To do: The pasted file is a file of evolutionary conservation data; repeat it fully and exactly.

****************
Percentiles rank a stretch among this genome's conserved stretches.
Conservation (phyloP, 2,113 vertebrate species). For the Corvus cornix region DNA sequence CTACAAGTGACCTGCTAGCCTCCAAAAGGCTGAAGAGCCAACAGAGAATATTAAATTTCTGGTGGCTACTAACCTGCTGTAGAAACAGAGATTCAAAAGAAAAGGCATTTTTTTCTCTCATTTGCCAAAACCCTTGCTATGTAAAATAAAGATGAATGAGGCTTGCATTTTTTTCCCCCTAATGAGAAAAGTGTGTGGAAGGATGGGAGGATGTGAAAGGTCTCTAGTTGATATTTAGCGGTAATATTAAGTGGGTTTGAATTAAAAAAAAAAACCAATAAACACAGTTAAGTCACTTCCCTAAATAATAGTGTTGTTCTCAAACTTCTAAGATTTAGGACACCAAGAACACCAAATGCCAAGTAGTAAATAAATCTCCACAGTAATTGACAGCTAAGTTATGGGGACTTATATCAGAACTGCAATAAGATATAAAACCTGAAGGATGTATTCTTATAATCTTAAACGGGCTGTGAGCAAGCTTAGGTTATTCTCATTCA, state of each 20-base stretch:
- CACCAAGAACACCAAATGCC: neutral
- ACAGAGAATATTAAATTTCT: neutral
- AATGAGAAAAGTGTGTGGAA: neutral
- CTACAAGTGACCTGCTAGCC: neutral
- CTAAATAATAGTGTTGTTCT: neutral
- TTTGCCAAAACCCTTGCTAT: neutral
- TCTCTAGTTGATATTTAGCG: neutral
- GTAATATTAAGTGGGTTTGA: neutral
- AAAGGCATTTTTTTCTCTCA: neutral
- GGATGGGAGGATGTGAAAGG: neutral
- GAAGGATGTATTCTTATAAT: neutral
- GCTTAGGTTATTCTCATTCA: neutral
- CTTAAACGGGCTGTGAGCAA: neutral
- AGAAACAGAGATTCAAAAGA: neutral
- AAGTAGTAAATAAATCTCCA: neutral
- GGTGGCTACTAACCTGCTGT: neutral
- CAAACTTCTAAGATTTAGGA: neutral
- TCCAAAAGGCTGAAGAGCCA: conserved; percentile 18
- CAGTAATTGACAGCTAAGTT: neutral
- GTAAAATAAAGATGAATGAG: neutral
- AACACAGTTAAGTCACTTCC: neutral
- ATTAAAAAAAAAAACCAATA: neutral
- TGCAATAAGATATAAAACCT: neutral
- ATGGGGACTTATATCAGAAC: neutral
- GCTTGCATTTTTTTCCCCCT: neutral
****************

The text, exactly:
Percentiles rank a stretch among this genome's conserved stretches.
Conservation (phyloP, 2,113 vertebrate species). For the Corvus cornix region DNA sequence CTACAAGTGACCTGCTAGCCTCCAAAAGGCTGAAGAGCCAACAGAGAATATTAAATTTCTGGTGGCTACTAACCTGCTGTAGAAACAGAGATTCAAAAGAAAAGGCATTTTTTTCTCTCATTTGCCAAAACCCTTGCTATGTAAAATAAAGATGAATGAGGCTTGCATTTTTTTCCCCCTAATGAGAAAAGTGTGTGGAAGGATGGGAGGATGTGAAAGGTCTCTAGTTGATATTTAGCGGTAATATTAAGTGGGTTTGAATTAAAAAAAAAAACCAATAAACACAGTTAAGTCACTTCCCTAAATAATAGTGTTGTTCTCAAACTTCTAAGATTTAGGACACCAAGAACACCAAATGCCAAGTAGTAAATAAATCTCCACAGTAATTGACAGCTAAGTTATGGGGACTTATATCAGAACTGCAATAAGATATAAAACCTGAAGGATGTATTCTTATAATCTTAAACGGGCTGTGAGCAAGCTTAGGTTATTCTCATTCA, state of each 20-base stretch:
- CACCAAGAACACCAAATGCC: neutral
- ACAGAGAATATTAAATTTCT: neutral
- AATGAGAAAAGTGTGTGGAA: neutral
- CTACAAGTGACCTGCTAGCC: neutral
- CTAAATAATAGTGTTGTTCT: neutral
- TTTGCCAAAACCCTTGCTAT: neutral
- TCTCTAGTTGATATTTAGCG: neutral
- GTAATATTAAGTGGGTTTGA: neutral
- AAAGGCATTTTTTTCTCTCA: neutral
- GGATGGGAGGATGTGAAAGG: neutral
- GAAGGATGTATTCTTATAAT: neutral
- GCTTAGGTTATTCTCATTCA: neutral
- CTTAAACGGGCTGTGAGCAA: neutral
- AGAAACAGAGATTCAAAAGA: neutral
- AAGTAGTAAATAAATCTCCA: neutral
- GGTGGCTACTAACCTGCTGT: neutral
- CAAACTTCTAAGATTTAGGA: neutral
- TCCAAAAGGCTGAAGAGCCA: conserved; percentile 18
- CAGTAATTGACAGCTAAGTT: neutral
- GTAAAATAAAGATGAATGAG: neutral
- AACACAGTTAAGTCACTTCC: neutral
- ATTAAAAAAAAAAACCAATA: neutral
- TGCAATAAGATATAAAACCT: neutral
- ATGGGGACTTATATCAGAAC: neutral
- GCTTGCATTTTTTTCCCCCT: neutral